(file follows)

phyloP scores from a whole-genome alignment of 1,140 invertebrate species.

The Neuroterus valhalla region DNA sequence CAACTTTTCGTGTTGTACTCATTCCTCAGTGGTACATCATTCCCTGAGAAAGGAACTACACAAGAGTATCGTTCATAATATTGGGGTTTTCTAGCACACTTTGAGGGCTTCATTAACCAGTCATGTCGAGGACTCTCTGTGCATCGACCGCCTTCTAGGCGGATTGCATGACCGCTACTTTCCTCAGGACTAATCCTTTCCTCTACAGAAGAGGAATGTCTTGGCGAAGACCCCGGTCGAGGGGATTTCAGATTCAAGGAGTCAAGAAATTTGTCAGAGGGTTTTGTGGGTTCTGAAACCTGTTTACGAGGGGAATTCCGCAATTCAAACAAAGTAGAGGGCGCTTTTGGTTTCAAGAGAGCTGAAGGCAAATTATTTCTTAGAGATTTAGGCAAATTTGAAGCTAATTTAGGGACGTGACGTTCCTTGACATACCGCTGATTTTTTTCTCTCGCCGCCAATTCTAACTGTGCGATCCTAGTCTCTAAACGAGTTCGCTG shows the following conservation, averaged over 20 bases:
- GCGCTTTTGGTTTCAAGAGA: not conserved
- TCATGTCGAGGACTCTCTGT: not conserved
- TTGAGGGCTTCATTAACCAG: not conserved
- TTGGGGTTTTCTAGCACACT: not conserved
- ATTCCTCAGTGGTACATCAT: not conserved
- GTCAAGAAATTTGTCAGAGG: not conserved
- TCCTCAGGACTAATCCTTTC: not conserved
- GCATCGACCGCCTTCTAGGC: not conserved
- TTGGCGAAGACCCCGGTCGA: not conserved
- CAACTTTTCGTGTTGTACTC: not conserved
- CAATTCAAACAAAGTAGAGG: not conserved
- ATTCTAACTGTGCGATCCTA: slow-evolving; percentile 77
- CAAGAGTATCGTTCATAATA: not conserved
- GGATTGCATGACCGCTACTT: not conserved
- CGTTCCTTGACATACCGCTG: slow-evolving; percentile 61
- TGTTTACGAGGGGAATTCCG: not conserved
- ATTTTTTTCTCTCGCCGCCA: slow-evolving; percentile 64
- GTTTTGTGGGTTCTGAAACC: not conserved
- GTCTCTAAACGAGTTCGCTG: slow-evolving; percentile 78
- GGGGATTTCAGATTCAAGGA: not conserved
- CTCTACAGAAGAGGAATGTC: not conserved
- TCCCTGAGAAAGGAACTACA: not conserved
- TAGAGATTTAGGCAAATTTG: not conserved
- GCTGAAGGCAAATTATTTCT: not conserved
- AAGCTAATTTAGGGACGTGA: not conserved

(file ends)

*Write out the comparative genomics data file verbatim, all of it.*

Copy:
phyloP scores from a whole-genome alignment of 1,140 invertebrate species.

The Neuroterus valhalla region DNA sequence CAACTTTTCGTGTTGTACTCATTCCTCAGTGGTACATCATTCCCTGAGAAAGGAACTACACAAGAGTATCGTTCATAATATTGGGGTTTTCTAGCACACTTTGAGGGCTTCATTAACCAGTCATGTCGAGGACTCTCTGTGCATCGACCGCCTTCTAGGCGGATTGCATGACCGCTACTTTCCTCAGGACTAATCCTTTCCTCTACAGAAGAGGAATGTCTTGGCGAAGACCCCGGTCGAGGGGATTTCAGATTCAAGGAGTCAAGAAATTTGTCAGAGGGTTTTGTGGGTTCTGAAACCTGTTTACGAGGGGAATTCCGCAATTCAAACAAAGTAGAGGGCGCTTTTGGTTTCAAGAGAGCTGAAGGCAAATTATTTCTTAGAGATTTAGGCAAATTTGAAGCTAATTTAGGGACGTGACGTTCCTTGACATACCGCTGATTTTTTTCTCTCGCCGCCAATTCTAACTGTGCGATCCTAGTCTCTAAACGAGTTCGCTG shows the following conservation, averaged over 20 bases:
- GCGCTTTTGGTTTCAAGAGA: not conserved
- TCATGTCGAGGACTCTCTGT: not conserved
- TTGAGGGCTTCATTAACCAG: not conserved
- TTGGGGTTTTCTAGCACACT: not conserved
- ATTCCTCAGTGGTACATCAT: not conserved
- GTCAAGAAATTTGTCAGAGG: not conserved
- TCCTCAGGACTAATCCTTTC: not conserved
- GCATCGACCGCCTTCTAGGC: not conserved
- TTGGCGAAGACCCCGGTCGA: not conserved
- CAACTTTTCGTGTTGTACTC: not conserved
- CAATTCAAACAAAGTAGAGG: not conserved
- ATTCTAACTGTGCGATCCTA: slow-evolving; percentile 77
- CAAGAGTATCGTTCATAATA: not conserved
- GGATTGCATGACCGCTACTT: not conserved
- CGTTCCTTGACATACCGCTG: slow-evolving; percentile 61
- TGTTTACGAGGGGAATTCCG: not conserved
- ATTTTTTTCTCTCGCCGCCA: slow-evolving; percentile 64
- GTTTTGTGGGTTCTGAAACC: not conserved
- GTCTCTAAACGAGTTCGCTG: slow-evolving; percentile 78
- GGGGATTTCAGATTCAAGGA: not conserved
- CTCTACAGAAGAGGAATGTC: not conserved
- TCCCTGAGAAAGGAACTACA: not conserved
- TAGAGATTTAGGCAAATTTG: not conserved
- GCTGAAGGCAAATTATTTCT: not conserved
- AAGCTAATTTAGGGACGTGA: not conserved